It’s a tale as old as time:
New Director jumps in to the captain’s chair with an obnoxious amount of enthusiasm and an attitude of “kicking ass and taking names.” But after a period of time, whether it be a few months or a few years, her glow begins to fade. Then, just as quickly as she ascended to the throne, she’s out the door — hopefully onto something less stressful.
When anyone enters a new job or accepts a promotion, they typically want to show others how dedicated they are, so they throw themselves headfirst into the work. It’s how we prove to ourselves and our colleagues that we are up to the task. But for a lot of professionals, it’s tough to maintain that level of energy and dedication on a day-to-day, month-to-month, or year-to-year basis. It becomes easy to let things go and loosen up on the reigns. Being a strong leader it’s tough without the stamina and the passion for the work. And few leaders understand that more completely than Nonprofit Directors.
Overseeing a nonprofit organization is one of most difficult and persistently demanding jobs that we can think of. You are the chief responsible for raising money, governing a board, executing and presiding over events, establishing and maintaining relationships within the community, and endless other obligations. The weight of that responsibility coupled with the vastly underpaid salary is enough to wear anyone down.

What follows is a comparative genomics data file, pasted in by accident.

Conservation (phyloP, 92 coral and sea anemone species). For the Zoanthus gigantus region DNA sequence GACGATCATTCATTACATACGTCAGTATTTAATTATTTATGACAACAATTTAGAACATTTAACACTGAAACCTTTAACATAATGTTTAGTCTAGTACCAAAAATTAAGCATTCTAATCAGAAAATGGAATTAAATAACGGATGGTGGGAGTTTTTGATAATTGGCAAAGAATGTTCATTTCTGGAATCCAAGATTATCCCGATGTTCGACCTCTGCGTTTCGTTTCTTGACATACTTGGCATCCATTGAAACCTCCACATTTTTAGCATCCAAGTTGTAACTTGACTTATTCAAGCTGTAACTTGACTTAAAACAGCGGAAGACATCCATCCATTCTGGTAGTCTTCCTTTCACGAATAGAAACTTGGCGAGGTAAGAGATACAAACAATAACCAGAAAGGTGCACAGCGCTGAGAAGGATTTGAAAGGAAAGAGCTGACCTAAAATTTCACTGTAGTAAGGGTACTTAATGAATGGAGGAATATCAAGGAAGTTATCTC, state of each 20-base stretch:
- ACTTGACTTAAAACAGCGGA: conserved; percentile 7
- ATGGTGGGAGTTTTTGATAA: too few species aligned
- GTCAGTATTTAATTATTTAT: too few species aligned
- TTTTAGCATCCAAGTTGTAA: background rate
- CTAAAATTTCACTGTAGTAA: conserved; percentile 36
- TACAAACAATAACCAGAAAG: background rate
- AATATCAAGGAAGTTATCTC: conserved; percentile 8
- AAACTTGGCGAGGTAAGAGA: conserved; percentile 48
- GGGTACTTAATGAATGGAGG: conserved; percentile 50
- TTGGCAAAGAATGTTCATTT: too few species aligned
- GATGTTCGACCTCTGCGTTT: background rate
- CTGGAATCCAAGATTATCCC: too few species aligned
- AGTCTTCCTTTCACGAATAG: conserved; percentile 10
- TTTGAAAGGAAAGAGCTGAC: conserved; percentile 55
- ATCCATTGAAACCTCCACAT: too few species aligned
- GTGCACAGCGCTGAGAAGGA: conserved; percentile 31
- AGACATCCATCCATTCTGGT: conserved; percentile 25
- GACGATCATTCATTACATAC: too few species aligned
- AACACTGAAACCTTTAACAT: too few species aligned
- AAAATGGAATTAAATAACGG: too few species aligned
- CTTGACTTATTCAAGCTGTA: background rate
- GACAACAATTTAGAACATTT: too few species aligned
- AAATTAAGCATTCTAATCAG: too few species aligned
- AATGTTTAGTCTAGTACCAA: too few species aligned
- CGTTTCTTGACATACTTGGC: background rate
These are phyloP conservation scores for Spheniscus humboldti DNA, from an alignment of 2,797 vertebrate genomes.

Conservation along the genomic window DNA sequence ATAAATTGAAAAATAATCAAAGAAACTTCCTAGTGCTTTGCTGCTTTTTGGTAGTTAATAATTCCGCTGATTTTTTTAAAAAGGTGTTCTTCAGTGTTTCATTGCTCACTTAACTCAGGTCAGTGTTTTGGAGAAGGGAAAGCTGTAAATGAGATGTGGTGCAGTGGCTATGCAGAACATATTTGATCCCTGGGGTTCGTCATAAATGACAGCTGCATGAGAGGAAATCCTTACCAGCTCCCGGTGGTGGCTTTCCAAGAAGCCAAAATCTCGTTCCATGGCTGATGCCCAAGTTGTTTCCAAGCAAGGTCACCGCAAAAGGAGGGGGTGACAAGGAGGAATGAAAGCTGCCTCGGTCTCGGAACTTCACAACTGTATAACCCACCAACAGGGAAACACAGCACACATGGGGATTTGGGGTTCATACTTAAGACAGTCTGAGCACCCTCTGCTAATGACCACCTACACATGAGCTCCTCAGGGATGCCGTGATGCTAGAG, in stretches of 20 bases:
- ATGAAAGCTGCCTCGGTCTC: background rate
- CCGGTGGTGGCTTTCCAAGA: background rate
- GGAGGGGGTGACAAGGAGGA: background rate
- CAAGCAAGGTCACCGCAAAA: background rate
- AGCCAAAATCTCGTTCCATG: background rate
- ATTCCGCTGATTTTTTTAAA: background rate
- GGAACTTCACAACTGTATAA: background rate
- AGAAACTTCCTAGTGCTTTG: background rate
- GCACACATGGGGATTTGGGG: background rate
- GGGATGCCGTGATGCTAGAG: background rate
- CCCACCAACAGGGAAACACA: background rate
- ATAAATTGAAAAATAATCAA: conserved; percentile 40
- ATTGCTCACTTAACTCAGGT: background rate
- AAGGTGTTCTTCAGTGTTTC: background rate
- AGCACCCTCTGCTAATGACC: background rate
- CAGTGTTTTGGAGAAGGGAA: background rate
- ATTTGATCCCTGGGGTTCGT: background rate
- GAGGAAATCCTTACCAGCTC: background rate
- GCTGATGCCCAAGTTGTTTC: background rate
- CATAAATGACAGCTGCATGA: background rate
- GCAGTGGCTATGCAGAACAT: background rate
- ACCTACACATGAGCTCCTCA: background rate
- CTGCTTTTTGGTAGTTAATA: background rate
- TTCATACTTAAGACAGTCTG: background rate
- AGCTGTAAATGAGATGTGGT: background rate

But in all honesty, an organization can’t operate for very long or experience any success without a seriously dedicated individual leading the charge. That dedication extends far beyond being the face of the organization. It’s about showing up at every event, networking constantly, and doing the grunt work alongside volunteers. Organizations like yours completely rely on community support, so you’ve got to be out in the community as a strong, respectable representation of the brand.
The best Nonprofit Directors in the world eat, sleep, and dream their organization, because that’s often what it takes to build something special.
We understand how thankless and tiring this job is, but it takes a special kind of person to do it. And if you are the type of person, then you are needed somewhere. You’ve got a lot of work ahead of you but you have the power to make a real impact on the lives of others.